As is often the case in Drupal 8 core code, there was an excellent and descriptive doc block for the class. I often find this to be key to understanding Drupal 8. Core committers take great care to document the code they write which makes it worth getting comfortable with reading through core and contrib code.

When controllers call drupal_render() (RendererInterface::render()) outside of a render context, we call that "early rendering." Controllers should return only render arrays, but we cannot prevent controllers from doing early rendering. The problem with early rendering is that the bubbleable metadata (cacheability & attachments) are lost.

At last a definition for early rendering! However, our code wasn't (at least directly) inside a controller, it never called drupal_render() that I could tell, and what in the world is a render context?

Nobody to blame

Still, in need of some context for understanding what was going on here, I looked at git blame to find out where the code that was throwing the error about early rendering came from. Ever since I started to do Drupal 8 development, I’ve always found it useful to use a clone of Drupal locally for such occasions. PHPStorm makes using git blame quite easy. In the file you’re interested in—opened in the editor—just right click the line numbers column and click Annotate. Once the annotations display, click the one that corresponds to the line that you’re interested in to see the commit message.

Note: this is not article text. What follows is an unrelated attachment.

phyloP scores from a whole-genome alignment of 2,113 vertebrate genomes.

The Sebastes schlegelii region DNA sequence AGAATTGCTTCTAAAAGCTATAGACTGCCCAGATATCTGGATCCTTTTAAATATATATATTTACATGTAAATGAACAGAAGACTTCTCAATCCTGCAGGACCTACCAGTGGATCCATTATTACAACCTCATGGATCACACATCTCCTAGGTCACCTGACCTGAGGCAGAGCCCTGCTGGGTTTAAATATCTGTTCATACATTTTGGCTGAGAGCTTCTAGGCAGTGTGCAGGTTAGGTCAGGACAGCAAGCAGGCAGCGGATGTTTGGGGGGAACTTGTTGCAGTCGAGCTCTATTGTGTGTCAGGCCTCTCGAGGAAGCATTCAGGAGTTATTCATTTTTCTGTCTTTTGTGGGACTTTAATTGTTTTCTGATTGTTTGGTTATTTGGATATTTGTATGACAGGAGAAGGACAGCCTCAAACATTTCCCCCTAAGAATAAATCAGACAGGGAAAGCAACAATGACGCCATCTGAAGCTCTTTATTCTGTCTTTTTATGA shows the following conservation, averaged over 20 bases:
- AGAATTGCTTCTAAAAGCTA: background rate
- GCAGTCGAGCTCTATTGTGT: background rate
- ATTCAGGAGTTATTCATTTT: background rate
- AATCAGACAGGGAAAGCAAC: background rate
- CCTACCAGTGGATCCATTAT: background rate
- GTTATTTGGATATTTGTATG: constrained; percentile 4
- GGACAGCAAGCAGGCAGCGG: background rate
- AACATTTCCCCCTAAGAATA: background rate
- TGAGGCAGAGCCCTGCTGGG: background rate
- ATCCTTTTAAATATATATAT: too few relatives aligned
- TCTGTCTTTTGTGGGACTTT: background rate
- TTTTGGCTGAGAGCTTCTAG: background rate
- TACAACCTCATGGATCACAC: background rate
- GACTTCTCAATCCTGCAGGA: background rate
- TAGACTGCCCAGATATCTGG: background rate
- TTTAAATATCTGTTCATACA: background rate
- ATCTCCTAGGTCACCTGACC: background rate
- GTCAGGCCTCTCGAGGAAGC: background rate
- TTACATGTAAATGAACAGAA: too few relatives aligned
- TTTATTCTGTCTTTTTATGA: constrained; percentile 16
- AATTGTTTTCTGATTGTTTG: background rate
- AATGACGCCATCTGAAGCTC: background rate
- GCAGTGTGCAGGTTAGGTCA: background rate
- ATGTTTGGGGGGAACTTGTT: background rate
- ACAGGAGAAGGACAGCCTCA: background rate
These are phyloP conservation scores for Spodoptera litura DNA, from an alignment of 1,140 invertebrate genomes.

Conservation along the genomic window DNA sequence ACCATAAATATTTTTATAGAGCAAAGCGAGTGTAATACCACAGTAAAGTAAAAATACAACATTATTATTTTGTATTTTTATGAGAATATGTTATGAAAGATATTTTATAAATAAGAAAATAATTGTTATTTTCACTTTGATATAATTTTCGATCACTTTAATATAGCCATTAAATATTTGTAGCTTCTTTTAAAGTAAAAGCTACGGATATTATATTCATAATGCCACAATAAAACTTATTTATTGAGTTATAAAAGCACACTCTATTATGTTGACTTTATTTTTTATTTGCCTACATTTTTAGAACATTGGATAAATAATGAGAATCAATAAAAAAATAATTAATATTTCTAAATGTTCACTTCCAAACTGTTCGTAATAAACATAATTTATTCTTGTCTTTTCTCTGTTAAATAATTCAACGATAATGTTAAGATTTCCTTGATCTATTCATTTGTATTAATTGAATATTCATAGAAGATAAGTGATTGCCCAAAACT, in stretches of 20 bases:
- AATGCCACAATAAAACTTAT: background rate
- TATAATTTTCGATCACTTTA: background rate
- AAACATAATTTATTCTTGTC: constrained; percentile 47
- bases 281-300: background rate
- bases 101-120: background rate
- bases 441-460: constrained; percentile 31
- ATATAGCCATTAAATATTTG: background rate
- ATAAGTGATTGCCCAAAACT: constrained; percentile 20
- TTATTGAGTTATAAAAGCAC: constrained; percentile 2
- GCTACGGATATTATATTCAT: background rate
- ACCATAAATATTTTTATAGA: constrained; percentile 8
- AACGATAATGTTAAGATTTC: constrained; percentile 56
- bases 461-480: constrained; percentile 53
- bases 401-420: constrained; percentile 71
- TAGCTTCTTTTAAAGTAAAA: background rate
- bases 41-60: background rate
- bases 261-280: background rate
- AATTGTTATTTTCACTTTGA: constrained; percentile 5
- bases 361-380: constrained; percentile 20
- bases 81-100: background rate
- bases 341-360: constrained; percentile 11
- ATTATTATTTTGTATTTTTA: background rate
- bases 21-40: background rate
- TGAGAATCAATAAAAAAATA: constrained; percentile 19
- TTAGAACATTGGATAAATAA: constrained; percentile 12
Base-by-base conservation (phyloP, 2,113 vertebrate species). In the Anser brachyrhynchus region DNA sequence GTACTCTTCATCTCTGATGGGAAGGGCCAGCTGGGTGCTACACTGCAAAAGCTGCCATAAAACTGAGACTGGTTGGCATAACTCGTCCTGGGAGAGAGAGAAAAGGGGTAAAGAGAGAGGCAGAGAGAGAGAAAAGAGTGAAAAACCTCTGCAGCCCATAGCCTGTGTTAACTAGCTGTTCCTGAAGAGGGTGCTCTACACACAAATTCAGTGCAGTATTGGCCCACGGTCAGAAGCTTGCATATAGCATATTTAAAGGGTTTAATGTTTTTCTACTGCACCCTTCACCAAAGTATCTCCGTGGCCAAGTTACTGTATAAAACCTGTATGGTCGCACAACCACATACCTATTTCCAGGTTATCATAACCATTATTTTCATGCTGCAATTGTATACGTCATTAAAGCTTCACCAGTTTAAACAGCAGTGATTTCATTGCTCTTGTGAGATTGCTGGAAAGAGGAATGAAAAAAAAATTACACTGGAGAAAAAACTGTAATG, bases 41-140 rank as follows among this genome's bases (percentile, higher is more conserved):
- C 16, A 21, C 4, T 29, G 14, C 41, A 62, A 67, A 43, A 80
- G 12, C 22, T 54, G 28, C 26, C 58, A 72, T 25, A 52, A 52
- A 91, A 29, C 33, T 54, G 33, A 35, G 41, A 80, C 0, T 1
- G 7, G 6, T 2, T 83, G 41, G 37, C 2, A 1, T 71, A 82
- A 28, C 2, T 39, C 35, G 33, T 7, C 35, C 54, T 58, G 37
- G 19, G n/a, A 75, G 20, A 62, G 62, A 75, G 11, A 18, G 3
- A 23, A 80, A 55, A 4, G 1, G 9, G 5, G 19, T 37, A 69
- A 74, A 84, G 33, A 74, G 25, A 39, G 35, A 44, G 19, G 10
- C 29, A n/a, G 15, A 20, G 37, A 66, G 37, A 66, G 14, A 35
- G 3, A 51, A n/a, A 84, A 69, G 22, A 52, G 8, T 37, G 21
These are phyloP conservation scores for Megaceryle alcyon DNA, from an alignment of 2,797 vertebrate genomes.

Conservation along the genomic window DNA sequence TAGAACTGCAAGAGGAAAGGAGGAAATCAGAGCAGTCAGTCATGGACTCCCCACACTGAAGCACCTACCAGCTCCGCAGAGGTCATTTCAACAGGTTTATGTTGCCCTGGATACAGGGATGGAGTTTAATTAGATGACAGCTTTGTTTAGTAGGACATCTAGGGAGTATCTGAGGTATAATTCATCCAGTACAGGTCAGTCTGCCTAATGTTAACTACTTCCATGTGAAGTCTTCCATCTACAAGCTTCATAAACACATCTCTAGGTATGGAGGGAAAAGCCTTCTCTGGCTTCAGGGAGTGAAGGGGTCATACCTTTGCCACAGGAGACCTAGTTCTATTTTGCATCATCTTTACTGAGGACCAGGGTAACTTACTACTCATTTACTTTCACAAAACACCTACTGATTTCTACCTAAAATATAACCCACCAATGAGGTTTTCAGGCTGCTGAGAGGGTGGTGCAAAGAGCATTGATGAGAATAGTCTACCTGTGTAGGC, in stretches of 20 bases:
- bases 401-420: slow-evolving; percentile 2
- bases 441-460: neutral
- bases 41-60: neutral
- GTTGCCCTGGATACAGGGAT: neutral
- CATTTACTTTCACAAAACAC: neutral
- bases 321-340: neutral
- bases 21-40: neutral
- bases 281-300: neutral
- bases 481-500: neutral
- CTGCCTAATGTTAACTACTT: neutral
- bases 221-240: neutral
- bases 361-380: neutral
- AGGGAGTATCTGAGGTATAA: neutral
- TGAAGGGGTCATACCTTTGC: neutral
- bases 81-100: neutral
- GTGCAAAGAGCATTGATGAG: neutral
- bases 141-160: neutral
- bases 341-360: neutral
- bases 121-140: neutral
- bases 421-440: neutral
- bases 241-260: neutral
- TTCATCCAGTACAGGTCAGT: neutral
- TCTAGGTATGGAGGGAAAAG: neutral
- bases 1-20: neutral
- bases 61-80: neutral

undefined

Most, if not all, Drupal core commits will have an issue number in the description, in this case, here is what I found:

Issue #2450993 by Wim Leers, Fabianx, Crell, dawehner, effulgentsia: Rendered Cache Metadata created during the main controller request gets lost

Loading up the issue, I’m faced with a wall of text, 159 comments. Although I did eventually wade through it out of morbid curiosity, what I immediately do when faced with a giant closed core issue, is check for a change record. The Drupal 8 dev cycle has been really excellent about documenting changes, and change records have really helped in the transition from earlier Drupal 7 concepts and explaining new concepts in Drupal 8. For any core issue, first, take a look in the right sidebar of the issue for “Change records for this issue”, and follow any that are linked to get a birds-eye view of the change. If you haven’t already, it’s also handy to bookmark the Change records for Drupal core listing as it's a great place to look when you're stuck on something Drupal 8.

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The change record was very helpful, so if you’re interested, I recommend you definitely give it a read. In short, early rendering used to be rampant (in core and contrib), and this was a problem because cacheability metadata was lost. The change introduced a way to wrap all controllers, detect early rendering, catch and merge the cacheability metadata into the controllers' return (usually a render array). That’s all well and good, but wait! You might think, "If it’s handling the cacheabillity metadata from early rendering, why is it still throwing an error!?" Well, going back to the snippet where the exception is thrown from earlier:

// ... elseif ($response instanceof AttachmentsInterface || $response instanceof CacheableResponseInterface || $response instanceof CacheableDependencyInterface) { throw new \LogicException(sprintf('The controller result claims to be providing relevant cache metadata, but leaked metadata was detected. Please ensure you are not rendering content too early. Returned object class: %s.', get_class($response))); } // ...